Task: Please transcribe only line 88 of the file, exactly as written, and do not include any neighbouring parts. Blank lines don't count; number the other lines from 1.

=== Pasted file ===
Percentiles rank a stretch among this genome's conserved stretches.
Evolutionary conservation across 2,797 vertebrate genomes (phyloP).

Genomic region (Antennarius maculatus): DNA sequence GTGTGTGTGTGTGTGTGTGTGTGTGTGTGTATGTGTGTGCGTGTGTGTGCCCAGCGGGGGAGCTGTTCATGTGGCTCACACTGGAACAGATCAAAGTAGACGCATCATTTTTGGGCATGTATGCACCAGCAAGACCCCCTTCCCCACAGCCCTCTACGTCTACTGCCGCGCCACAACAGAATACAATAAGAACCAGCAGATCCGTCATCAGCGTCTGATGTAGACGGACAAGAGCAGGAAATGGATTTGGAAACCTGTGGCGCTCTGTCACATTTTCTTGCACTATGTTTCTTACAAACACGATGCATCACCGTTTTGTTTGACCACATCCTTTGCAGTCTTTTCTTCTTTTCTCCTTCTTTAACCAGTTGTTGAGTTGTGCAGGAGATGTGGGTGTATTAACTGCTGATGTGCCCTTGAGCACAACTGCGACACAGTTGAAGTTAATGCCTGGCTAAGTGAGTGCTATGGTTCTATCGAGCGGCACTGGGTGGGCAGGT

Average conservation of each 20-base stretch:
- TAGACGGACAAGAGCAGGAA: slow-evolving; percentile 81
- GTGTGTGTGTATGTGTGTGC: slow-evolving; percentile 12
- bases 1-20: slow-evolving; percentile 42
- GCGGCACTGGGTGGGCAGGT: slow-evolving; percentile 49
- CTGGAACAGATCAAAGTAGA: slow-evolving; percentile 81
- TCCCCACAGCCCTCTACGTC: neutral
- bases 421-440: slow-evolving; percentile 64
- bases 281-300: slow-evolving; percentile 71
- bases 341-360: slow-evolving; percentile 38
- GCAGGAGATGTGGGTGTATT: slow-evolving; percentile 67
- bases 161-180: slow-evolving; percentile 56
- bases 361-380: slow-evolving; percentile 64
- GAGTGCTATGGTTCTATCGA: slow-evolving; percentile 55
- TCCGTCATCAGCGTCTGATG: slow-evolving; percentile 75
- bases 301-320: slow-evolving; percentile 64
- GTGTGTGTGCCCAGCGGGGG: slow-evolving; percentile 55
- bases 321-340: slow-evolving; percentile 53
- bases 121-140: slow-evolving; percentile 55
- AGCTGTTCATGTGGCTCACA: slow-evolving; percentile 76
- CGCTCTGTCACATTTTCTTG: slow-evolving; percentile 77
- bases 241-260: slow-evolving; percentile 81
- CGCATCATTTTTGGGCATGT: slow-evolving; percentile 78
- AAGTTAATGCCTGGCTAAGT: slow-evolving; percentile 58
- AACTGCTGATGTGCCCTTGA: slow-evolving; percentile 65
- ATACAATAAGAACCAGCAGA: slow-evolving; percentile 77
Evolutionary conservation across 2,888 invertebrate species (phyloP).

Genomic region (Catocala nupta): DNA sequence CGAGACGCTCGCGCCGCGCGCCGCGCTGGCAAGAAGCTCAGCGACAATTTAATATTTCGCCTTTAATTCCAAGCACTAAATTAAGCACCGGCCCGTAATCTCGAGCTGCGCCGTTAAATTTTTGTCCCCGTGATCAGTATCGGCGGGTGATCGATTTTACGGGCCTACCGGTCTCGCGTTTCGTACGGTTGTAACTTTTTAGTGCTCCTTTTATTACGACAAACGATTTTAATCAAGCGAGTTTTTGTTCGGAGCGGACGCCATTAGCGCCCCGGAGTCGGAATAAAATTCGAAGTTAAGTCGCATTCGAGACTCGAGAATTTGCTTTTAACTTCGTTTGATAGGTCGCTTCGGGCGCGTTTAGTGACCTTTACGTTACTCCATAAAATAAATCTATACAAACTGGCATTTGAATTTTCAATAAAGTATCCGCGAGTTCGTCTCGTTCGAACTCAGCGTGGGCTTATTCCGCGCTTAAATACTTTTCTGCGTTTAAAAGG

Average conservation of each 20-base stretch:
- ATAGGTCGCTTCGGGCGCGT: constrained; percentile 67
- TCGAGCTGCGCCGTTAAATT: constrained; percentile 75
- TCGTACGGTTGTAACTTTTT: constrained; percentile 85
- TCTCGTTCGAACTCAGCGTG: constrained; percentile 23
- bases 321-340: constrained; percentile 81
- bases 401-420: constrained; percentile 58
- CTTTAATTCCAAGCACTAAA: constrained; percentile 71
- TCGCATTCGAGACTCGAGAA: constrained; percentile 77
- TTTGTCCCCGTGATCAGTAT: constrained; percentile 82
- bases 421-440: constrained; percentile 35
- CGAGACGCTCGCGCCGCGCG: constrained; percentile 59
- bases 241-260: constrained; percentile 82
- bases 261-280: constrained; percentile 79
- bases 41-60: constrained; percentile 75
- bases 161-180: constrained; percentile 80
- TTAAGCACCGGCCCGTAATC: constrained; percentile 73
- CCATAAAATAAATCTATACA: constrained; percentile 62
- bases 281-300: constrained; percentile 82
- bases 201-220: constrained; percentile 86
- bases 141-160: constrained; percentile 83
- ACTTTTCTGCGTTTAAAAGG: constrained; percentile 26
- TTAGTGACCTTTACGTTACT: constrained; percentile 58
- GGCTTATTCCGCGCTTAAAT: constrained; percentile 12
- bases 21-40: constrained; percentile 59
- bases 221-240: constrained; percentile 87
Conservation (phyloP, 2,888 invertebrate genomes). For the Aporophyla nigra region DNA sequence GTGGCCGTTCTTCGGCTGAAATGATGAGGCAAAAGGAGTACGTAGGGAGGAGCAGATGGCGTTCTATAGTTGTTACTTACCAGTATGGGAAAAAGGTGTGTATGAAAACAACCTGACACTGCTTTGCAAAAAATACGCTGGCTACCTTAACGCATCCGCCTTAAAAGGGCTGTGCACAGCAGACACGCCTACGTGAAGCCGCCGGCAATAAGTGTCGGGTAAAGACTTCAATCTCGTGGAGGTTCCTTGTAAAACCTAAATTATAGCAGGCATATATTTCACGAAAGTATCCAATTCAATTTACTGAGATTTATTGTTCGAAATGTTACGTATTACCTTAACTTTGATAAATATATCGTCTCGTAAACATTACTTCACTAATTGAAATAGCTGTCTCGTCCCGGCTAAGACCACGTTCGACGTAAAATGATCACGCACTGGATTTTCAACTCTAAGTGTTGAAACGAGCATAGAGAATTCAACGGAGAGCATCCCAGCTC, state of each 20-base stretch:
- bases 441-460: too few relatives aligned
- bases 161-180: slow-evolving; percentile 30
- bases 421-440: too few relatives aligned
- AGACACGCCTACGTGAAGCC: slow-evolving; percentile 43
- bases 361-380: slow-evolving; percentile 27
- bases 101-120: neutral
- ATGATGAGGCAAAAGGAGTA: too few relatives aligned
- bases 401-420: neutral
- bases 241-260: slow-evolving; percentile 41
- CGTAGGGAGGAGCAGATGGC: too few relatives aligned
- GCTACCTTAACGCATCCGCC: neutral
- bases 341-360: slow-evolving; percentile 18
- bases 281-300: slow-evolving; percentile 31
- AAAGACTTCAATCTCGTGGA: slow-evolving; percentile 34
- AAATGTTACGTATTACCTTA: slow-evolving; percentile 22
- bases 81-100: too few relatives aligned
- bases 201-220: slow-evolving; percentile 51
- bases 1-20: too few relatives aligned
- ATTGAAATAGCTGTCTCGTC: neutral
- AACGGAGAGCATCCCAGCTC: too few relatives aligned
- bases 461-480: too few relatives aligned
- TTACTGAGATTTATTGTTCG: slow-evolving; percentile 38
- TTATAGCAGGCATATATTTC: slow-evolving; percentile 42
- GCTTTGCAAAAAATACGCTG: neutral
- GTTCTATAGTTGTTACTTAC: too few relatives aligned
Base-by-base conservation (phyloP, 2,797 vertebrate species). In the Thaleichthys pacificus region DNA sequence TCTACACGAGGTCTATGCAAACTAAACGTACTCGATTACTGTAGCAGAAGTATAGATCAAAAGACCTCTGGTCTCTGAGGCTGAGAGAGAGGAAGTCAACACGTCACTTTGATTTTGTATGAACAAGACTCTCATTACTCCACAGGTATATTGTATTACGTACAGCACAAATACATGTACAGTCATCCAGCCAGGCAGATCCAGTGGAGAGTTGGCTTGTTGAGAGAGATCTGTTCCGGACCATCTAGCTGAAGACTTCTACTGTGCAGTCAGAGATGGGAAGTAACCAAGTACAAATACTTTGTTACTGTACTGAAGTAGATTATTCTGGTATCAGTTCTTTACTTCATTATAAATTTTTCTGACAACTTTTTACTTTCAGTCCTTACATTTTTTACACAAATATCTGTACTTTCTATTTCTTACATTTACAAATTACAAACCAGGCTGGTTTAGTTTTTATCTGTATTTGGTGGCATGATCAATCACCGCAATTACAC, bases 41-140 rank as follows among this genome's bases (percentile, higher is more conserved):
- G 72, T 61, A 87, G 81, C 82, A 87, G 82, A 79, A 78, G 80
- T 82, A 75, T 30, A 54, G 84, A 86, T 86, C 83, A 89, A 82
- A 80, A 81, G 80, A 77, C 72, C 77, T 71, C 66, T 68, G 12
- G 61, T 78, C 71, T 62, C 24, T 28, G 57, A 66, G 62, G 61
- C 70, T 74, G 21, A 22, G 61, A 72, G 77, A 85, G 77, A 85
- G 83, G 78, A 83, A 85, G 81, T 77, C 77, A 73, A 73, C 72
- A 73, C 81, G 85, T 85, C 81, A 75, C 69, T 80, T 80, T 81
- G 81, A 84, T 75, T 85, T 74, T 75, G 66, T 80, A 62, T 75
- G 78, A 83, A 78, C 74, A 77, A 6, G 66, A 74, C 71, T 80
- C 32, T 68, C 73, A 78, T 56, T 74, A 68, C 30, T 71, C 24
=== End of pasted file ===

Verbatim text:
- G 61, T 78, C 71, T 62, C 24, T 28, G 57, A 66, G 62, G 61